An underwater robot has captured a rare glimpse beneath the Antarctic sea ice, revealing a colourful world filled with coconut-shaped sponges, dandelion-like worms, pink algae and spidery starfish.
The Australian Antarctic Division (AAD) recorded footage on a camera attached to a Remotely Operated Vehicle sent down through a small hole drilled in the ice.
“When you think of the Antarctic coastal marine environment, iconic species such as penguins, seals and whales usually steal the show,” says AAD biologist Glenn Johnstone. “This footage reveals a habitat that is productive, colourful, dynamic and full of a wide variety of biodiversity, including sponges, sea spiders, urchins, sea cucumbers and sea stars.”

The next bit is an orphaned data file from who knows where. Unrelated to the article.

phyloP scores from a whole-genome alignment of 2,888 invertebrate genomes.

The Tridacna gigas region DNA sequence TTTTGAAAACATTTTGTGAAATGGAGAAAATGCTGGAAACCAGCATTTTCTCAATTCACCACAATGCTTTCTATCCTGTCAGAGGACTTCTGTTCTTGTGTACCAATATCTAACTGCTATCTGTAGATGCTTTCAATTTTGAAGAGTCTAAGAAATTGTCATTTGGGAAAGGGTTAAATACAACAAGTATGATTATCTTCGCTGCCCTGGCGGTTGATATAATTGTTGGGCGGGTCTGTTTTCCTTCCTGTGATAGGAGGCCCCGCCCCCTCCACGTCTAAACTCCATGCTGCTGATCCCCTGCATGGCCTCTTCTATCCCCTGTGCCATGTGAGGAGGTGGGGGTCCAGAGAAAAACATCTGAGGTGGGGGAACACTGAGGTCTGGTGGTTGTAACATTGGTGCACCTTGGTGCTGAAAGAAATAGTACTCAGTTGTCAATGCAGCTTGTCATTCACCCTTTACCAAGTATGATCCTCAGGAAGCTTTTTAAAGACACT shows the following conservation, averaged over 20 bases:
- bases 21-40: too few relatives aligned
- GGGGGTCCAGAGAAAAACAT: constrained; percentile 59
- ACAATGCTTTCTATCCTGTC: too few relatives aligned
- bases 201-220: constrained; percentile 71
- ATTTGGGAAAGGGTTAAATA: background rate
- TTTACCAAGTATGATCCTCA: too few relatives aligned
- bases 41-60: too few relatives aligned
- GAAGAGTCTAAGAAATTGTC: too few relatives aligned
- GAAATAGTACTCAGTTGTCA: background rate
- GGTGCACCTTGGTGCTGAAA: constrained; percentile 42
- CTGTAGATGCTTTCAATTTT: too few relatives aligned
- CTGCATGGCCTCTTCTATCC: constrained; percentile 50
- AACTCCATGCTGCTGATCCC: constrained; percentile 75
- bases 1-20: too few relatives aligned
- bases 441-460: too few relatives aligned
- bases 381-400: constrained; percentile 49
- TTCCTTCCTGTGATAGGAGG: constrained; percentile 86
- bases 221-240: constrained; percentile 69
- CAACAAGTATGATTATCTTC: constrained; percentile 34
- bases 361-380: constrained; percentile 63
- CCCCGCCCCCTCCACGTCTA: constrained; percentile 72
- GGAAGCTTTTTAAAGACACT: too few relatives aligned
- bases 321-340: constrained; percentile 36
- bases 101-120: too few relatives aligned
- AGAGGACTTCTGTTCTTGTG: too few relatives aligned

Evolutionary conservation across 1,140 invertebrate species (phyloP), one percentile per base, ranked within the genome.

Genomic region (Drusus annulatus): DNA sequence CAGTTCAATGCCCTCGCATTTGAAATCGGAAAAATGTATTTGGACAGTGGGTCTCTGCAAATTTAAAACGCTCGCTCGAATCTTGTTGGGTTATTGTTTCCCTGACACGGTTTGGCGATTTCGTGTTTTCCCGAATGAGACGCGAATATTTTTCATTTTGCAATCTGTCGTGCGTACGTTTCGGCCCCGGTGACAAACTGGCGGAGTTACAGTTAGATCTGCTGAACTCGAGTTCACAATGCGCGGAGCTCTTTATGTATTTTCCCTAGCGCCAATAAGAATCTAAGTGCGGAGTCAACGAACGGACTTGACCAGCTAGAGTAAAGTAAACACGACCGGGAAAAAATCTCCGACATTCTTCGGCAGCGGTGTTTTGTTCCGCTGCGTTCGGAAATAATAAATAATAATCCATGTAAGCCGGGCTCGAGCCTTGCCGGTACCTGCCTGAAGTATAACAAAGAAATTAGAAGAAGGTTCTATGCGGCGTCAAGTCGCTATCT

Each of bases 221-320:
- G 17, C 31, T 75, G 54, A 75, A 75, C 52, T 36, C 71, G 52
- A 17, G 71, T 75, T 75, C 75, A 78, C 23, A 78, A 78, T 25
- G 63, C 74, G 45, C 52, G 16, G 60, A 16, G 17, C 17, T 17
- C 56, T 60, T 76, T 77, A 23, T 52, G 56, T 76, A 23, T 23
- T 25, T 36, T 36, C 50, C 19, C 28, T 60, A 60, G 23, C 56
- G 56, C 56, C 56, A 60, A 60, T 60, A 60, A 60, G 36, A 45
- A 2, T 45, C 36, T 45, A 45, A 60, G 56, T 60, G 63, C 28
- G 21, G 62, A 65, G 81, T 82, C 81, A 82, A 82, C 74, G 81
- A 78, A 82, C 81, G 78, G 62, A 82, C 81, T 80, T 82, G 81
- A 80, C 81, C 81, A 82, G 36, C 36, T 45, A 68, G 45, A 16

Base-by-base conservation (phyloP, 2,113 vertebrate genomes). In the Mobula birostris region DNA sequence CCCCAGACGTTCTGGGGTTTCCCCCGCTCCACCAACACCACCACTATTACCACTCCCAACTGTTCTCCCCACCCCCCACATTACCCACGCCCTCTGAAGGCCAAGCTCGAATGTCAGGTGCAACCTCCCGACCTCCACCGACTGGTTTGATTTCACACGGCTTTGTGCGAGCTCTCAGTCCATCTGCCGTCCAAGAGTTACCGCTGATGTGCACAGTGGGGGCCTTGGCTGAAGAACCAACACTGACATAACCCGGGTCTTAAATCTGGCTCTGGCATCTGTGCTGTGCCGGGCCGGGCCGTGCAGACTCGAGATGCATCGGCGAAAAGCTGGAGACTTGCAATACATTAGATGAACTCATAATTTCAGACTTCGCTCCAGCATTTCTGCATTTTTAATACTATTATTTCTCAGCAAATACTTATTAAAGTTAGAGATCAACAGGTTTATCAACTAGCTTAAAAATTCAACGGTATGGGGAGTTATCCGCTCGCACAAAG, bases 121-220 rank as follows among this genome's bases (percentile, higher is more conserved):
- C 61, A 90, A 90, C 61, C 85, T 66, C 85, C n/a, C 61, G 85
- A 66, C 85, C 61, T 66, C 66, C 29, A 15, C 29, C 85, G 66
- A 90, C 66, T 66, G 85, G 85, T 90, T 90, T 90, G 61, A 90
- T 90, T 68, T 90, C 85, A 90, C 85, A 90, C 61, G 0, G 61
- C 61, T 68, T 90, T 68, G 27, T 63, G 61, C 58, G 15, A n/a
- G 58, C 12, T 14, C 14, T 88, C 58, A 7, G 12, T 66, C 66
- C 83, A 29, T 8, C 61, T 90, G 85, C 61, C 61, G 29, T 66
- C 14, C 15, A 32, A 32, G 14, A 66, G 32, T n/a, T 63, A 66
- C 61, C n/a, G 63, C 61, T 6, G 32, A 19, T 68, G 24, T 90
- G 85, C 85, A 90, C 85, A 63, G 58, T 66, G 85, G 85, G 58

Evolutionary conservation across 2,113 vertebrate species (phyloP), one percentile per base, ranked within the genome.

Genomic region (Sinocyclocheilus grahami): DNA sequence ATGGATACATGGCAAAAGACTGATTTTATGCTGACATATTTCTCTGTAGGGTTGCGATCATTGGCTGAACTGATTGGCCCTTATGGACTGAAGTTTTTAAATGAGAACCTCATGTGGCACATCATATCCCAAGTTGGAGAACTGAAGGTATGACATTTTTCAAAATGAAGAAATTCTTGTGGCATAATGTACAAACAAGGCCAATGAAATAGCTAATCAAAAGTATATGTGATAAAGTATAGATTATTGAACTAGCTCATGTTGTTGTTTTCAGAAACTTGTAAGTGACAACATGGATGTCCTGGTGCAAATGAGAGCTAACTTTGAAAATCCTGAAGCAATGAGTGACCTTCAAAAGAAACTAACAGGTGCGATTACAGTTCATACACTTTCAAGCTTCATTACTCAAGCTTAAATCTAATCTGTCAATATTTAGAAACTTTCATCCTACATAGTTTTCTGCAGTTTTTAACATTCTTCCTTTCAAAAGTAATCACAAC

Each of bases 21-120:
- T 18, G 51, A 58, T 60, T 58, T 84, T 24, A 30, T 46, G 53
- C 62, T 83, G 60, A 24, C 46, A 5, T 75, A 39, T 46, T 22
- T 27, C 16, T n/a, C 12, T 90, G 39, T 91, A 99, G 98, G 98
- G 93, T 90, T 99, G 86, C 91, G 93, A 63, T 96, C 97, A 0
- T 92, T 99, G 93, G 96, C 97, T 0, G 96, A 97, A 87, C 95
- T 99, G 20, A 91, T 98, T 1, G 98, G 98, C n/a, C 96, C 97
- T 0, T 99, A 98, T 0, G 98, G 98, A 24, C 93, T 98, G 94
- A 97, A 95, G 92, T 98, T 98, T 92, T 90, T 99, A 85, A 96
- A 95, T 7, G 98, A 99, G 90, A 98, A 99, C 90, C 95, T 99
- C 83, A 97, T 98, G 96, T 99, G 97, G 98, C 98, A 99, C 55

These species live in water that is -1.5ºC year round and covered in nearly 5 feet of sea ice for ten months of the year.
“Occasionally an iceberg may move around and wipe out an unlucky community, but mostly the sea ice provides protection from the storms that rage above, making it a relatively stable environment in which biodiversity can flourish,” he added.